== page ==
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PostPosted: Fri Oct 04, 2002 8:53 pm 
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Yesterday I finished the third day of a two-day trial. All lawyers reading this are now nodding their heads: "Been there; done that."

My client got into a fight behind a bar in Louisville, KY.

My client was facing 10-20 years imprisonment with no eligibility for probation or shock probation on Assault in the First Degree. The woman "victim" had attacked my client with fists; my client had ended the attack with a knife. Two puncture wounds to the abdomen, not penetrating the fascia around the colon or intestines; one puncture wound to the left breast. Exploratory pericardial surgery was performed and the woman remained hopitalized for a week.

A man had tried, finally and ineffectually, to get between the women while they were still fighting, and had received a slash on his left calf which required no hospitalization. She was charged as to him with Assault in the Second Degree and faced 5-10 years imprisonment, with eligiblity for probation.

There were 29 exhibits for the defense and 6-8 for the prosecution. Jury Instructions went to 22 pages, not counting verdict forms. (!)

The jury was out for 4.5 hours, during which they consumed lunch and one set of snacks. One of my client's friends correctly assumed that if they had called for snacks they would reach an agreement before dinner.

Once we knew there were verdicts we had to wait the longest half-hour (other members of the bar will acknowledge that period of time between knowing there is a verdict and hearing it as an eternity; not even prayer is any good anymore....) to get the prosecutor so that the verdicts could be announced.

Results:

As to the man, Not Guilty on the charge and all lesser included offenses.

As to the woman Not Guilty on Assault in The First Degree; Not Guilty on Assault in the Second Degree; Guilty of Assault in the Fourth Degree - a reckless belief in the necessity of deadly physical force for self-protection, causing physical injury.

Assault in the Fourth Degree is a misdemeanor. We waived the sentencing hearing and agreed to a 12 month sentence in return for a later sentencing date and my client remaining free on her own recognizance until then. She has no felony convictions and a 10 year old Disorderly Conduct: I have every reason to believe her sentence will be probated or conditionally discharged for a period of two years; in five years from its expiration it may be expunged.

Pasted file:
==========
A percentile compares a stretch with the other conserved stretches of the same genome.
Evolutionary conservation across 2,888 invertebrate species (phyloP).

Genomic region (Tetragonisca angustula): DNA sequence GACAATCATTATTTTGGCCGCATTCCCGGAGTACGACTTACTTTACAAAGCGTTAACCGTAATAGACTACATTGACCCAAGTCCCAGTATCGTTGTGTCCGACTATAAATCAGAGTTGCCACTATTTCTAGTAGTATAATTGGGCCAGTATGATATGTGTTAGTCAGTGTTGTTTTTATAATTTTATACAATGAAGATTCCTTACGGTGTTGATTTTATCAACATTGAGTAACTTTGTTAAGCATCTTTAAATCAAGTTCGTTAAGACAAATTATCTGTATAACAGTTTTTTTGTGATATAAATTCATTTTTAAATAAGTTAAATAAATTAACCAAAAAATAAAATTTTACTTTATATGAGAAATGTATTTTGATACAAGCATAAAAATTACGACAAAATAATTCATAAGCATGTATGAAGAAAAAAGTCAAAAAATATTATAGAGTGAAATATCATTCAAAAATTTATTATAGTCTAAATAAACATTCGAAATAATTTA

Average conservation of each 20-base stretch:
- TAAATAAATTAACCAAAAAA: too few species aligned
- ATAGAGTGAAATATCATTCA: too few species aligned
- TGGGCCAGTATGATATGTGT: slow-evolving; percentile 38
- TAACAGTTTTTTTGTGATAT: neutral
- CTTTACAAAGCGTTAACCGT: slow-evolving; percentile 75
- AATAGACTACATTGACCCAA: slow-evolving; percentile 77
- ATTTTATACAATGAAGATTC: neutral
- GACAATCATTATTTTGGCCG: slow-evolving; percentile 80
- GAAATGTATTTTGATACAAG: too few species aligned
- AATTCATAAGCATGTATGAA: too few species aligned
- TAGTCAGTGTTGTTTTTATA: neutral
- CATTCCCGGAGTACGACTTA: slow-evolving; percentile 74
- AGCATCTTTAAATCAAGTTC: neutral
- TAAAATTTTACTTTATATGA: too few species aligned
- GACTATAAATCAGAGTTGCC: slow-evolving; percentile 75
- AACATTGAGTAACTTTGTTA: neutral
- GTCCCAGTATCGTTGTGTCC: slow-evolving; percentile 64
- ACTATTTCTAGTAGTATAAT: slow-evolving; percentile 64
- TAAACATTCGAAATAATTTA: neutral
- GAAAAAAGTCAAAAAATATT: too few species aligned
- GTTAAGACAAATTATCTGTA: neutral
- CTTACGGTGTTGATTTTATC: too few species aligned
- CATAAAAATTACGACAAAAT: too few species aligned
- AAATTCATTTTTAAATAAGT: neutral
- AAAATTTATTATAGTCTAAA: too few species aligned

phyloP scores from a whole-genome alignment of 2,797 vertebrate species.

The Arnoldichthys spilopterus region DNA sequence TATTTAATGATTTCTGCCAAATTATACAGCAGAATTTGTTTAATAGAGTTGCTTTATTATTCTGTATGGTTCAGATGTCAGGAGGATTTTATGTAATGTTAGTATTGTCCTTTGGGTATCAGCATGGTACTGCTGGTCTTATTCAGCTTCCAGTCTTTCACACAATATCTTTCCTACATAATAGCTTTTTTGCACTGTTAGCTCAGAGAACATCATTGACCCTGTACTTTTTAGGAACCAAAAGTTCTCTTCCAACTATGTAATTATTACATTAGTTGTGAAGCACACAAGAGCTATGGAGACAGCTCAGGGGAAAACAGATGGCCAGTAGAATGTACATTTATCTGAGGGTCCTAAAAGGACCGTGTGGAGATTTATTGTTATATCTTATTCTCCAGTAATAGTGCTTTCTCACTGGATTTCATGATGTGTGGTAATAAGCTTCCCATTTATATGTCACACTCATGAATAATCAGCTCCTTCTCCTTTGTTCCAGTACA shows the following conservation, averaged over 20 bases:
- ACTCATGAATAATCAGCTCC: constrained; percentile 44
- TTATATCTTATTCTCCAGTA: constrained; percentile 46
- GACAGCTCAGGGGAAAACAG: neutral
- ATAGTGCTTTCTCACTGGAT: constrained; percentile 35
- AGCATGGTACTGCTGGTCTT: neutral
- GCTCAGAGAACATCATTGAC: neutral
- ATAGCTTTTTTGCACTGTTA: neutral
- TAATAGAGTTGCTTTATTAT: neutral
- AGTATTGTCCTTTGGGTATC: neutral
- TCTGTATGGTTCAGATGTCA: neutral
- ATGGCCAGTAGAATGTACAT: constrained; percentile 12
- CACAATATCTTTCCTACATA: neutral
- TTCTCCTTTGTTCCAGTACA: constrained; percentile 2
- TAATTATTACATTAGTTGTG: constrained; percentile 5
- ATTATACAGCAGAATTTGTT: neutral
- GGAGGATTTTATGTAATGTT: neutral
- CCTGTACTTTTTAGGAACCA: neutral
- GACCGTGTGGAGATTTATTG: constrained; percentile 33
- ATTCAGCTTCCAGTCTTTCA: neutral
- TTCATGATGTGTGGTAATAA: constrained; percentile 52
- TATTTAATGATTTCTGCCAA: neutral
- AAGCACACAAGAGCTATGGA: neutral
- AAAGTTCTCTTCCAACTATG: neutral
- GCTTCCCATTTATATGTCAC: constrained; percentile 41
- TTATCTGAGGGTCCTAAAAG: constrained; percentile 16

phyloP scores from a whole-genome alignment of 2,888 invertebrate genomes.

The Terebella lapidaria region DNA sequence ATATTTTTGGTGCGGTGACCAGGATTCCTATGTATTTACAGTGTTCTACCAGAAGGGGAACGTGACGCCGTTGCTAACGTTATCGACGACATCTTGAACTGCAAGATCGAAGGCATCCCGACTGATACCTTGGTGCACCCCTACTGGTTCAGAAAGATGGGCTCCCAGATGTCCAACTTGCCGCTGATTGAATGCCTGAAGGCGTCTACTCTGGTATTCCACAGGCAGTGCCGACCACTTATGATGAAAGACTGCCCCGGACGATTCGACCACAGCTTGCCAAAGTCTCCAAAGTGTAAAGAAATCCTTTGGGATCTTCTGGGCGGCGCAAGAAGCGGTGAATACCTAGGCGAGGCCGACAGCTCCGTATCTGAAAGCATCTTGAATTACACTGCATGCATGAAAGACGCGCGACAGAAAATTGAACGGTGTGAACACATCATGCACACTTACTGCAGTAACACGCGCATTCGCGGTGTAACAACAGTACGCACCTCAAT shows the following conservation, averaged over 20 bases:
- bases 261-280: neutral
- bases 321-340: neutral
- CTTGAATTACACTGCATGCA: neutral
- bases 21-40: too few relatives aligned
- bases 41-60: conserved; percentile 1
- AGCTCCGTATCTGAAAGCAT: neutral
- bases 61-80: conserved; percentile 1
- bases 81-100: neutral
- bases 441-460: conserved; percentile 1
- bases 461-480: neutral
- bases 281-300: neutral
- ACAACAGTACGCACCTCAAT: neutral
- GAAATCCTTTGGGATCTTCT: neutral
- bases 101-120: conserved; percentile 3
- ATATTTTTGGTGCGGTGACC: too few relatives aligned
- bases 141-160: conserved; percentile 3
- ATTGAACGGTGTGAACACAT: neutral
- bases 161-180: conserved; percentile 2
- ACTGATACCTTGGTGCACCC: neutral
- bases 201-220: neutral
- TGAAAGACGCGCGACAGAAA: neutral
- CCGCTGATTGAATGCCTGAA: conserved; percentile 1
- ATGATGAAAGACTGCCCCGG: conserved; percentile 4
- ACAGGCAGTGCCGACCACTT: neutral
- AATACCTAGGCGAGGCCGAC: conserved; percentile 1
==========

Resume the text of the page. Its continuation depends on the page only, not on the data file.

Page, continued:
In short, I think I did some damned good work, and my client is very happy.

I've been paid; so am I. Image

I intend to add letters to this thread concerning legal tactics; what worked, what didn't. What I did; what I shouldn't have done, etc.

Yes, I'm crowing a bit - and where else will I find people who understand what I'm saying so much?

Image
Murray/student






[This message has been edited by student (edited October 04, 2002).]


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PostPosted: Fri Oct 04, 2002 10:57 pm 
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Congratulations Murry. Looking forward to hearing more about the case. At first it sounded like an "open/shut" case where your client would get the maximum. Must be a lot of information you didn't share with us.

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GEM


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PostPosted: Sat Oct 05, 2002 12:14 am 
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Thank you very much, George.

THE INITIAL CALL

My client called me before the police arrested her. I was not able to determine the extent of her culpability at that time, nor did I consider it the primary question. I needed to know what the extent of her liability was and what we could do to keep her free.

I called the police department nearest her and determined who the lead detective was. I spoke with him, determined the charge would be Assault First (on the woman - the man's case is not yet in play) and arranged a time the next day to turn her in without his having to break down her door, in return for his not protesting if I reached a judge arranging her bond prior to the arrest and his agreement that she had invoked her Miranda v. Arizona rights and that he could book her but was not to question her.

He agreed. I reached a judge, who, on my word that my client was not going to do anything dangerous or foolish, agreed to release her on her own recognizance.

(Everyone was as good as their words, thank God. THe officer did not question my client, the judge issued the release order, and my client showed up timely every time necessary over two years and did nothing dangerous nor foolish.)

I met my client at the police station with my trusty 35mm Pentax and took several pictures of her face (Huge black left eye, slightly smaller right black eye, bruised left forehead, bruised right arm, twisted finger and torn nail on left hand).

After taking her pictures and cautioning her for about the zillionth time not to say anything to anyone at all under any circumstances about what happened at the fight until I had had a chance thoroughly to debrief her (and even after that!!!), the officer took her to be booked. I later found out that the jail had not accepted her because of her injuries and high blood pressure without a check up at the local University Hospital. I subsequently subpoenaed those intake records from the hospital through the jail and entered one as an exhibit to the jury.